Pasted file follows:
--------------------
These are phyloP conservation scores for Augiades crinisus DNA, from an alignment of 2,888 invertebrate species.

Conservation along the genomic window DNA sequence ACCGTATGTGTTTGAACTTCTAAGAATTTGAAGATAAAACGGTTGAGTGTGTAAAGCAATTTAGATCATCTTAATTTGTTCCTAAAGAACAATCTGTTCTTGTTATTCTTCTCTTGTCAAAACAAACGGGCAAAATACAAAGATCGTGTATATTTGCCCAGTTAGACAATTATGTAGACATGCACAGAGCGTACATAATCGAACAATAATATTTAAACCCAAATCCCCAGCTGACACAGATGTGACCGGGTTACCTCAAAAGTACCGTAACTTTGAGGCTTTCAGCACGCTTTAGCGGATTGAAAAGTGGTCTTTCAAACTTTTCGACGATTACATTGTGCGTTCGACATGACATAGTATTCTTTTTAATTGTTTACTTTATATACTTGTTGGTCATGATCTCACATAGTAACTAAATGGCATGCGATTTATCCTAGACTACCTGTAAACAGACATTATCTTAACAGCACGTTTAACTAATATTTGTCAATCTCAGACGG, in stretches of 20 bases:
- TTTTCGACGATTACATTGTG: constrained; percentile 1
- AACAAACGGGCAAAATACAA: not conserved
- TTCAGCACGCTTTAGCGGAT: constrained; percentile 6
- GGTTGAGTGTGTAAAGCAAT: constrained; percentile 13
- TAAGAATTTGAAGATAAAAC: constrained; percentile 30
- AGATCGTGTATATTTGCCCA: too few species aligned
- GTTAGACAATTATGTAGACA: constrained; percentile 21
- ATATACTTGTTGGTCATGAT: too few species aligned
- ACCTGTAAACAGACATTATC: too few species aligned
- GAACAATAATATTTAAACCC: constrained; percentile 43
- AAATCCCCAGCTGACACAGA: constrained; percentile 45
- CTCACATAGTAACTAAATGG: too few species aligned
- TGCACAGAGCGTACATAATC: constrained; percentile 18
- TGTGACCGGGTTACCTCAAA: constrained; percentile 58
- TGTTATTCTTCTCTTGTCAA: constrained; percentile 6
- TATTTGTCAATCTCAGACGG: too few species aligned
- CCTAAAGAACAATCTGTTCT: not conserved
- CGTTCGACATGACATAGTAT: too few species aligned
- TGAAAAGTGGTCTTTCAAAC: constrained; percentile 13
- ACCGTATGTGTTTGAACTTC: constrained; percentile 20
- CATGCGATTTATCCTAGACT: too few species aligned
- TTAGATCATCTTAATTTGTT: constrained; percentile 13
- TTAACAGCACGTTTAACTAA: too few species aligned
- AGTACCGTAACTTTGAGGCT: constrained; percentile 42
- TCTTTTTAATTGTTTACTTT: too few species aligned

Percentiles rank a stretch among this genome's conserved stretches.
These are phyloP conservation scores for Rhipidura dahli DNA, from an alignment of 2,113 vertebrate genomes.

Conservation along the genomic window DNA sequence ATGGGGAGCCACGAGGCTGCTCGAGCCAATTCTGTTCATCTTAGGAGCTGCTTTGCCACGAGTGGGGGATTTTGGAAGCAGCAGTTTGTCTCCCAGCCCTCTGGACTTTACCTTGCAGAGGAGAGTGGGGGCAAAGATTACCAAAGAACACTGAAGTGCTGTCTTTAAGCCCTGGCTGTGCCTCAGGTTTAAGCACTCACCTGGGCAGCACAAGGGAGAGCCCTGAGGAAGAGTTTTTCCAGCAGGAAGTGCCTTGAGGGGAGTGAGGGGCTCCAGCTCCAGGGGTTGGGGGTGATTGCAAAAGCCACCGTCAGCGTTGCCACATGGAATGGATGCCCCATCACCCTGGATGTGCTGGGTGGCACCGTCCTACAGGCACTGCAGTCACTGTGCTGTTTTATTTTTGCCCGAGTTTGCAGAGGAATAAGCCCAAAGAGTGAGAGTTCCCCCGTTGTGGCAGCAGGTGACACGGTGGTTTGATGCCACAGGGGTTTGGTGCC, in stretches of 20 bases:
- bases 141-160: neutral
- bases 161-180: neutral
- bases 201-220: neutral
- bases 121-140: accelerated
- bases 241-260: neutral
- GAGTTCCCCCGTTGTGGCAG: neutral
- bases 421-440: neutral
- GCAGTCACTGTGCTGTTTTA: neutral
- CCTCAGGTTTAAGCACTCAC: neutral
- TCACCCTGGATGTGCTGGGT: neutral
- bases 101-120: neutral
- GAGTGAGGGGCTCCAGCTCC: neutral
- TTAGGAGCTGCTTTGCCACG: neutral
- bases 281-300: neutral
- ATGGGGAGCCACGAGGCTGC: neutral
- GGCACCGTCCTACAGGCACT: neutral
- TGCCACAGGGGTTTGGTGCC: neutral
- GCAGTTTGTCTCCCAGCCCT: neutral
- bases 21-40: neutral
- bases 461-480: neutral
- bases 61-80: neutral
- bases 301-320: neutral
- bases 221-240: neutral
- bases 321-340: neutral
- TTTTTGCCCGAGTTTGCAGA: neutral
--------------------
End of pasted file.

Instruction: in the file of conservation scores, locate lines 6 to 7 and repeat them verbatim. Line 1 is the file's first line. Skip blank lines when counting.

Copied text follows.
- GGTTGAGTGTGTAAAGCAAT: constrained; percentile 13
- TAAGAATTTGAAGATAAAAC: constrained; percentile 30